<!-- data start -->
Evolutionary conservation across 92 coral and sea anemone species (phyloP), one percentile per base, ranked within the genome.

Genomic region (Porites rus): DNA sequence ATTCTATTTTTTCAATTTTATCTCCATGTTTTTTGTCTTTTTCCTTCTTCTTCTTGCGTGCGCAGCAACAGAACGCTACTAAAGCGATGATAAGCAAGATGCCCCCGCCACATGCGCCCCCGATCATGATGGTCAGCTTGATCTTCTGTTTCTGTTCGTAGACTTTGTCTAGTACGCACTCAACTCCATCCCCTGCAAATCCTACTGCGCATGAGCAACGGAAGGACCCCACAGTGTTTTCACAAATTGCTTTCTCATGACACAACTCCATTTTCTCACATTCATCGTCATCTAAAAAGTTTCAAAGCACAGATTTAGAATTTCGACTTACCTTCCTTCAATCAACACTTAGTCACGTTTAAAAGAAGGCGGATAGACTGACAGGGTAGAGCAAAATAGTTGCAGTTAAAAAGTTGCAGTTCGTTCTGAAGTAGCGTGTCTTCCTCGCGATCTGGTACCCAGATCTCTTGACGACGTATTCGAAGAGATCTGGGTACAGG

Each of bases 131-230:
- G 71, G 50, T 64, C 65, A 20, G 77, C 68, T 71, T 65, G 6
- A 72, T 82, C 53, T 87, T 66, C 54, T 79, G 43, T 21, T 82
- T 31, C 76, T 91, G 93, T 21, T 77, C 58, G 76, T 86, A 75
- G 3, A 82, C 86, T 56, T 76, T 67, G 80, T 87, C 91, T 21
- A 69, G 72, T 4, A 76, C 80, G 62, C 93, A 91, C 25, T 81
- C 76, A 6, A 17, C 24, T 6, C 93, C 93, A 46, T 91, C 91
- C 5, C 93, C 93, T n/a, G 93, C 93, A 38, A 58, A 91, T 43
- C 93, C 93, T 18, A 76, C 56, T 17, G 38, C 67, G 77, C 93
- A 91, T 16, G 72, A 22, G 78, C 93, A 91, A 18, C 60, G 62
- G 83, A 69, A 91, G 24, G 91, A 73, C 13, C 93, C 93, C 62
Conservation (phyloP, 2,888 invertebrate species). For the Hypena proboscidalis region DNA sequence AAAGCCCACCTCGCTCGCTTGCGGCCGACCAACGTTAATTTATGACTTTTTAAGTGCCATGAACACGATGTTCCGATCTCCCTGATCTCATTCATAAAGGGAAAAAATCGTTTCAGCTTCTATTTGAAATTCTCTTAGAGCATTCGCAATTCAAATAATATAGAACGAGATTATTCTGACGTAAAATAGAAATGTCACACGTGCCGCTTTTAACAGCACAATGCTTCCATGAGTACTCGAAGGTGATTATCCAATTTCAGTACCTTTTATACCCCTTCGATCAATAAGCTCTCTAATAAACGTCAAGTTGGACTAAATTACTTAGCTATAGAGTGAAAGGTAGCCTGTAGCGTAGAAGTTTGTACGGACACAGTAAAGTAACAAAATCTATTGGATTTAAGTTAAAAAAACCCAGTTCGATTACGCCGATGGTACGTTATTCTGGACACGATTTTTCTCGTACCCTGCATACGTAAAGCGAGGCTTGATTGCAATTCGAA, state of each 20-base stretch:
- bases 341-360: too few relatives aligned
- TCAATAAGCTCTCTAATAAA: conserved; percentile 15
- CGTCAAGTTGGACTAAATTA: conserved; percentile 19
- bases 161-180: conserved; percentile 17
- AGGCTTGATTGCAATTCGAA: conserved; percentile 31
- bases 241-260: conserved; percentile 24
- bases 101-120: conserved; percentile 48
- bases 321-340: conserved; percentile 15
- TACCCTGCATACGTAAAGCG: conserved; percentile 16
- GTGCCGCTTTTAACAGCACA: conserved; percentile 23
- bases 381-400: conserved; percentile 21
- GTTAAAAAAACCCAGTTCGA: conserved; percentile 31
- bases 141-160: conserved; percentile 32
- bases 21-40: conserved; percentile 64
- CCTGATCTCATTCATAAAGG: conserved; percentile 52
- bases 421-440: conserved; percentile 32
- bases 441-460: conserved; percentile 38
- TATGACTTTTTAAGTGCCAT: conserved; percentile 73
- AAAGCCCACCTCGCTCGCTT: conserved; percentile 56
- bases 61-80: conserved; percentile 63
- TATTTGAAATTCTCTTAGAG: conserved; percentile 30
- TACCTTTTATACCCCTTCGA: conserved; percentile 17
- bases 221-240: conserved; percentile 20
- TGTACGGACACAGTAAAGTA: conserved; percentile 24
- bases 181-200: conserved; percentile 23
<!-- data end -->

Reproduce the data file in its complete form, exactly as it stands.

Evolutionary conservation across 92 coral and sea anemone species (phyloP), one percentile per base, ranked within the genome.

Genomic region (Porites rus): DNA sequence ATTCTATTTTTTCAATTTTATCTCCATGTTTTTTGTCTTTTTCCTTCTTCTTCTTGCGTGCGCAGCAACAGAACGCTACTAAAGCGATGATAAGCAAGATGCCCCCGCCACATGCGCCCCCGATCATGATGGTCAGCTTGATCTTCTGTTTCTGTTCGTAGACTTTGTCTAGTACGCACTCAACTCCATCCCCTGCAAATCCTACTGCGCATGAGCAACGGAAGGACCCCACAGTGTTTTCACAAATTGCTTTCTCATGACACAACTCCATTTTCTCACATTCATCGTCATCTAAAAAGTTTCAAAGCACAGATTTAGAATTTCGACTTACCTTCCTTCAATCAACACTTAGTCACGTTTAAAAGAAGGCGGATAGACTGACAGGGTAGAGCAAAATAGTTGCAGTTAAAAAGTTGCAGTTCGTTCTGAAGTAGCGTGTCTTCCTCGCGATCTGGTACCCAGATCTCTTGACGACGTATTCGAAGAGATCTGGGTACAGG

Each of bases 131-230:
- G 71, G 50, T 64, C 65, A 20, G 77, C 68, T 71, T 65, G 6
- A 72, T 82, C 53, T 87, T 66, C 54, T 79, G 43, T 21, T 82
- T 31, C 76, T 91, G 93, T 21, T 77, C 58, G 76, T 86, A 75
- G 3, A 82, C 86, T 56, T 76, T 67, G 80, T 87, C 91, T 21
- A 69, G 72, T 4, A 76, C 80, G 62, C 93, A 91, C 25, T 81
- C 76, A 6, A 17, C 24, T 6, C 93, C 93, A 46, T 91, C 91
- C 5, C 93, C 93, T n/a, G 93, C 93, A 38, A 58, A 91, T 43
- C 93, C 93, T 18, A 76, C 56, T 17, G 38, C 67, G 77, C 93
- A 91, T 16, G 72, A 22, G 78, C 93, A 91, A 18, C 60, G 62
- G 83, A 69, A 91, G 24, G 91, A 73, C 13, C 93, C 93, C 62
Conservation (phyloP, 2,888 invertebrate species). For the Hypena proboscidalis region DNA sequence AAAGCCCACCTCGCTCGCTTGCGGCCGACCAACGTTAATTTATGACTTTTTAAGTGCCATGAACACGATGTTCCGATCTCCCTGATCTCATTCATAAAGGGAAAAAATCGTTTCAGCTTCTATTTGAAATTCTCTTAGAGCATTCGCAATTCAAATAATATAGAACGAGATTATTCTGACGTAAAATAGAAATGTCACACGTGCCGCTTTTAACAGCACAATGCTTCCATGAGTACTCGAAGGTGATTATCCAATTTCAGTACCTTTTATACCCCTTCGATCAATAAGCTCTCTAATAAACGTCAAGTTGGACTAAATTACTTAGCTATAGAGTGAAAGGTAGCCTGTAGCGTAGAAGTTTGTACGGACACAGTAAAGTAACAAAATCTATTGGATTTAAGTTAAAAAAACCCAGTTCGATTACGCCGATGGTACGTTATTCTGGACACGATTTTTCTCGTACCCTGCATACGTAAAGCGAGGCTTGATTGCAATTCGAA, state of each 20-base stretch:
- bases 341-360: too few relatives aligned
- TCAATAAGCTCTCTAATAAA: conserved; percentile 15
- CGTCAAGTTGGACTAAATTA: conserved; percentile 19
- bases 161-180: conserved; percentile 17
- AGGCTTGATTGCAATTCGAA: conserved; percentile 31
- bases 241-260: conserved; percentile 24
- bases 101-120: conserved; percentile 48
- bases 321-340: conserved; percentile 15
- TACCCTGCATACGTAAAGCG: conserved; percentile 16
- GTGCCGCTTTTAACAGCACA: conserved; percentile 23
- bases 381-400: conserved; percentile 21
- GTTAAAAAAACCCAGTTCGA: conserved; percentile 31
- bases 141-160: conserved; percentile 32
- bases 21-40: conserved; percentile 64
- CCTGATCTCATTCATAAAGG: conserved; percentile 52
- bases 421-440: conserved; percentile 32
- bases 441-460: conserved; percentile 38
- TATGACTTTTTAAGTGCCAT: conserved; percentile 73
- AAAGCCCACCTCGCTCGCTT: conserved; percentile 56
- bases 61-80: conserved; percentile 63
- TATTTGAAATTCTCTTAGAG: conserved; percentile 30
- TACCTTTTATACCCCTTCGA: conserved; percentile 17
- bases 221-240: conserved; percentile 20
- TGTACGGACACAGTAAAGTA: conserved; percentile 24
- bases 181-200: conserved; percentile 23